NEW YORK — They boast all-stars all over the diamond, high-priced players decorated with coveted awards. They come loaded with October experience and shiny rings, expecting to win another World Series.
Impressive team … these Philadelphia Phillies.
Hardly a bunch of slouches on the other side, either. Derek Jeter, Mariano Rivera, Andy Pettitte and the New York Yankees are a model of post-season success, eager to include Alex Rodriguez in a championship celebration.
A pair of franchises separated by a 90-minute ride on the New Jersey Turnpike, with no real rivalry to speak of despite their century-long histories.
That could change starting Wednesday night. Ryan Howard, Jimmy Rollins and the defending champ Phils are set to dig in against CC Sabathia in Game 1 at Yankee Stadium.
“I think the fact that we’re playing the Yankees and it’s close to Philadelphia and how the fans and the media react to it and how both cities look forward to it, that puts more icing on the cake,” Phillies manager Charlie Manuel said Monday. “It does something for the game.”
The Phillies worked out at Citizens Bank Park before hopping an Amtrak train for the hour-plus trip to Penn Station in Manhattan. Whether they ride back up next week will be decided later — none of the last five World Series has lasted more than five games.
In the meantime, all aboard!
How much of the country will tune into the all-Northeast matchup remains to be seen. The folks in Las Vegas already have taken a look — in spite of the Phillies’ credentials, the Yankees are heavy 2-to-1 favourites.
Philadelphia is trying to become the NL’s first repeat champion since the 1975-76 Big Red Machine. The Yankees return to the Series for the first time since 2003, having last won in 2000.
Cliff Lee opens for the Phillies, hoping to continue their run that includes a five-game romp over Tampa Bay in last year’s World Series. At 16-4, Philadelphia has assembled the best record over a 20-game span by an NL team in post-season history.
Manuel hasn’t shown any tendency to pitch around opposing sluggers, so Lee, Cole Hamels and Pedro Martinez figure to challenge Rodriguez from the get-go. A-Rod hit .438 with five home runs and 12 RBIs through the playoffs. This is his first foray into baseball’s big event.
“A lot of great players have never had the opportunity to play in the World Series,” Rodriguez said Sunday night after the Yankees’ clinching win over the Angels in Game 6 of the AL championship series.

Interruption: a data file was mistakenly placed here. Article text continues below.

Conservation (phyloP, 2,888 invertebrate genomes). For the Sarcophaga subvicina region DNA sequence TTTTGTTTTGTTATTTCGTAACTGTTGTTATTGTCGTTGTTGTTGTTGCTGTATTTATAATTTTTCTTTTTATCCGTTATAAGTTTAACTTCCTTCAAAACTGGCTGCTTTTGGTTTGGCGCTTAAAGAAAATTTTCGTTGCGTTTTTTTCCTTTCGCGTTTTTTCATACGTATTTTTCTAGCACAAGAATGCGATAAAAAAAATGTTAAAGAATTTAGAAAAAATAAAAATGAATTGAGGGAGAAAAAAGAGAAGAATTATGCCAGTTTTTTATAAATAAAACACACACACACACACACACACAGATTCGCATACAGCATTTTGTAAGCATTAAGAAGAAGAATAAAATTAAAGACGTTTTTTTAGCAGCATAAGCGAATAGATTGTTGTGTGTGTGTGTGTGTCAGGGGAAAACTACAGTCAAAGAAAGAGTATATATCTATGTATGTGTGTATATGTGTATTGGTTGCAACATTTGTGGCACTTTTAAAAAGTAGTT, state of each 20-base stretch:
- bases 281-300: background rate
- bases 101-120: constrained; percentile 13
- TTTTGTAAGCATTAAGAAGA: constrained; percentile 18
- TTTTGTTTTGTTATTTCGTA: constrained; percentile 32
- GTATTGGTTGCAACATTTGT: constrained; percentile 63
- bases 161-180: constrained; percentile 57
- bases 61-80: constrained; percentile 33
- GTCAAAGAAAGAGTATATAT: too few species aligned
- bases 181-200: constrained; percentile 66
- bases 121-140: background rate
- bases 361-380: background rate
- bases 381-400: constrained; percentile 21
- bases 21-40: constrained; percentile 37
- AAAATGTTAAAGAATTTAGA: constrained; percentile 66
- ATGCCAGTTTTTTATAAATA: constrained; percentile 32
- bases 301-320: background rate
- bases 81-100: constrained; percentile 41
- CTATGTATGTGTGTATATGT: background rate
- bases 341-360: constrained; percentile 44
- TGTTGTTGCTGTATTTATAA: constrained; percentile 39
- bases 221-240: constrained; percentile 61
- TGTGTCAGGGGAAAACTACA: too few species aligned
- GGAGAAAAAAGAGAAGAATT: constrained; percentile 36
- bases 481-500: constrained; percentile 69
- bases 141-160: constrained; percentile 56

“It’s been a dream of mine since I was a five-year-old boy to play in the World Series. In order to win the World Series, you have to get there and we’ve done that now,” he said.
It’s a power-packed matchup, marking the first time since 1926 the World Series pits the teams that finished 1-2 in the majors in home runs, according to STATS LLC. Back then, Babe Ruth and the Yankees led with 121, followed by St. Louis with 90.
This year, Mark Teixeira and the Yankees hit 244 and the Phillies tied with Texas at 224.
Add in two homer-friendly parks, along with the teams that led their leagues in runs, and runs could flow. Then again, everyone knows that pitching rules the post-season — neither Manuel nor Yankees manager Joe Girardi has announced his plans, though New York seems to be leaning toward a three-man rotation of Sabathia, A.J. Burnett and Pettitte.
But what about Brad Lidge? A post-season star last year, the Phillies reliever was a bust this season. That is, until this October — he was the only closer in the playoffs who did not give up a run.
Also worth watching: the forecast.
After last year’s World Series ended with a game suspended two days because of rain, more wet weather might be on the way.
AccuWeather.com said a storm was headed toward the Bronx and predicted rain and temperatures around 12 C for Game 1, with the drizzle possibly lingering for Game 2 Thursday night.
The first World Series game at the new, US$1.5-billion Yankee Stadium will be played across the street from the old ballpark, where a record 26 championship banners flew.
“There’s definitely a special mystique when you walk into Yankee Stadium, new or old,” Phillies outfielder Jayson Werth said. “It’s the cathedral of baseball, where everybody wanted to play as a kid.”
AP Sports Writer Rob Maaddi in Philadelphia contributed to this report.